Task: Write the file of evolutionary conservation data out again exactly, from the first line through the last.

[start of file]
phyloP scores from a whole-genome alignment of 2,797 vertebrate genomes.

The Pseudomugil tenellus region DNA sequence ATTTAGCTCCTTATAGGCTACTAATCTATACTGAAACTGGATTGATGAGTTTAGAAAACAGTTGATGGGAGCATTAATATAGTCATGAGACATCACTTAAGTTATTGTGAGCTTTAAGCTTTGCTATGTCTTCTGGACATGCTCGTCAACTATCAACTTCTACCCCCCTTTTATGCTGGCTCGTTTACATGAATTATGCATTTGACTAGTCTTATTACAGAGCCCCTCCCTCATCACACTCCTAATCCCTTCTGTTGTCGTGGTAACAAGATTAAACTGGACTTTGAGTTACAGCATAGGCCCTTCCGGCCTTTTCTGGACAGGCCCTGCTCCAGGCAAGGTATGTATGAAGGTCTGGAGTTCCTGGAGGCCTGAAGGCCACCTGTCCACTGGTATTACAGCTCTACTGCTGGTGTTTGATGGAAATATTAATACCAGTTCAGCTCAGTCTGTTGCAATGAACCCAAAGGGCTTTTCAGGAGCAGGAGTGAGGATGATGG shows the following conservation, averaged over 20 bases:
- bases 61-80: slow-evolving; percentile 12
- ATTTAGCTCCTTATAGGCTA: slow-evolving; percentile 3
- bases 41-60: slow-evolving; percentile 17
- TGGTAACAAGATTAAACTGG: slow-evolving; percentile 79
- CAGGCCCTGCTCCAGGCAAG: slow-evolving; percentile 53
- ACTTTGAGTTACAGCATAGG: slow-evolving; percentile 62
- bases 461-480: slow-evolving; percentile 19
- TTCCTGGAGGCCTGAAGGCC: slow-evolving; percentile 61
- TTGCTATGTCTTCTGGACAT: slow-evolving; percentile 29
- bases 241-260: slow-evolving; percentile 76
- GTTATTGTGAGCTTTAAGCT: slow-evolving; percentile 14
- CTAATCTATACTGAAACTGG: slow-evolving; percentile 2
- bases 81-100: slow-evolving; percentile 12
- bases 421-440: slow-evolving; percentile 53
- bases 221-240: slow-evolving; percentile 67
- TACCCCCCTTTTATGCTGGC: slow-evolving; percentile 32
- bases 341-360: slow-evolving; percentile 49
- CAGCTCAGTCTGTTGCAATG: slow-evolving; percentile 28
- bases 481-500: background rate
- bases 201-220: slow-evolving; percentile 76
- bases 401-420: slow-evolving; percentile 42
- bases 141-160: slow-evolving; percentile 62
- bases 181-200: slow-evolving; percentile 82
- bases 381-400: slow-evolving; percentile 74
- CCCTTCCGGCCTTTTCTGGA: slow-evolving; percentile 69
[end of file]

phyloP scores from a whole-genome alignment of 2,797 vertebrate genomes.

The Pseudomugil tenellus region DNA sequence ATTTAGCTCCTTATAGGCTACTAATCTATACTGAAACTGGATTGATGAGTTTAGAAAACAGTTGATGGGAGCATTAATATAGTCATGAGACATCACTTAAGTTATTGTGAGCTTTAAGCTTTGCTATGTCTTCTGGACATGCTCGTCAACTATCAACTTCTACCCCCCTTTTATGCTGGCTCGTTTACATGAATTATGCATTTGACTAGTCTTATTACAGAGCCCCTCCCTCATCACACTCCTAATCCCTTCTGTTGTCGTGGTAACAAGATTAAACTGGACTTTGAGTTACAGCATAGGCCCTTCCGGCCTTTTCTGGACAGGCCCTGCTCCAGGCAAGGTATGTATGAAGGTCTGGAGTTCCTGGAGGCCTGAAGGCCACCTGTCCACTGGTATTACAGCTCTACTGCTGGTGTTTGATGGAAATATTAATACCAGTTCAGCTCAGTCTGTTGCAATGAACCCAAAGGGCTTTTCAGGAGCAGGAGTGAGGATGATGG shows the following conservation, averaged over 20 bases:
- bases 61-80: slow-evolving; percentile 12
- ATTTAGCTCCTTATAGGCTA: slow-evolving; percentile 3
- bases 41-60: slow-evolving; percentile 17
- TGGTAACAAGATTAAACTGG: slow-evolving; percentile 79
- CAGGCCCTGCTCCAGGCAAG: slow-evolving; percentile 53
- ACTTTGAGTTACAGCATAGG: slow-evolving; percentile 62
- bases 461-480: slow-evolving; percentile 19
- TTCCTGGAGGCCTGAAGGCC: slow-evolving; percentile 61
- TTGCTATGTCTTCTGGACAT: slow-evolving; percentile 29
- bases 241-260: slow-evolving; percentile 76
- GTTATTGTGAGCTTTAAGCT: slow-evolving; percentile 14
- CTAATCTATACTGAAACTGG: slow-evolving; percentile 2
- bases 81-100: slow-evolving; percentile 12
- bases 421-440: slow-evolving; percentile 53
- bases 221-240: slow-evolving; percentile 67
- TACCCCCCTTTTATGCTGGC: slow-evolving; percentile 32
- bases 341-360: slow-evolving; percentile 49
- CAGCTCAGTCTGTTGCAATG: slow-evolving; percentile 28
- bases 481-500: background rate
- bases 201-220: slow-evolving; percentile 76
- bases 401-420: slow-evolving; percentile 42
- bases 141-160: slow-evolving; percentile 62
- bases 181-200: slow-evolving; percentile 82
- bases 381-400: slow-evolving; percentile 74
- CCCTTCCGGCCTTTTCTGGA: slow-evolving; percentile 69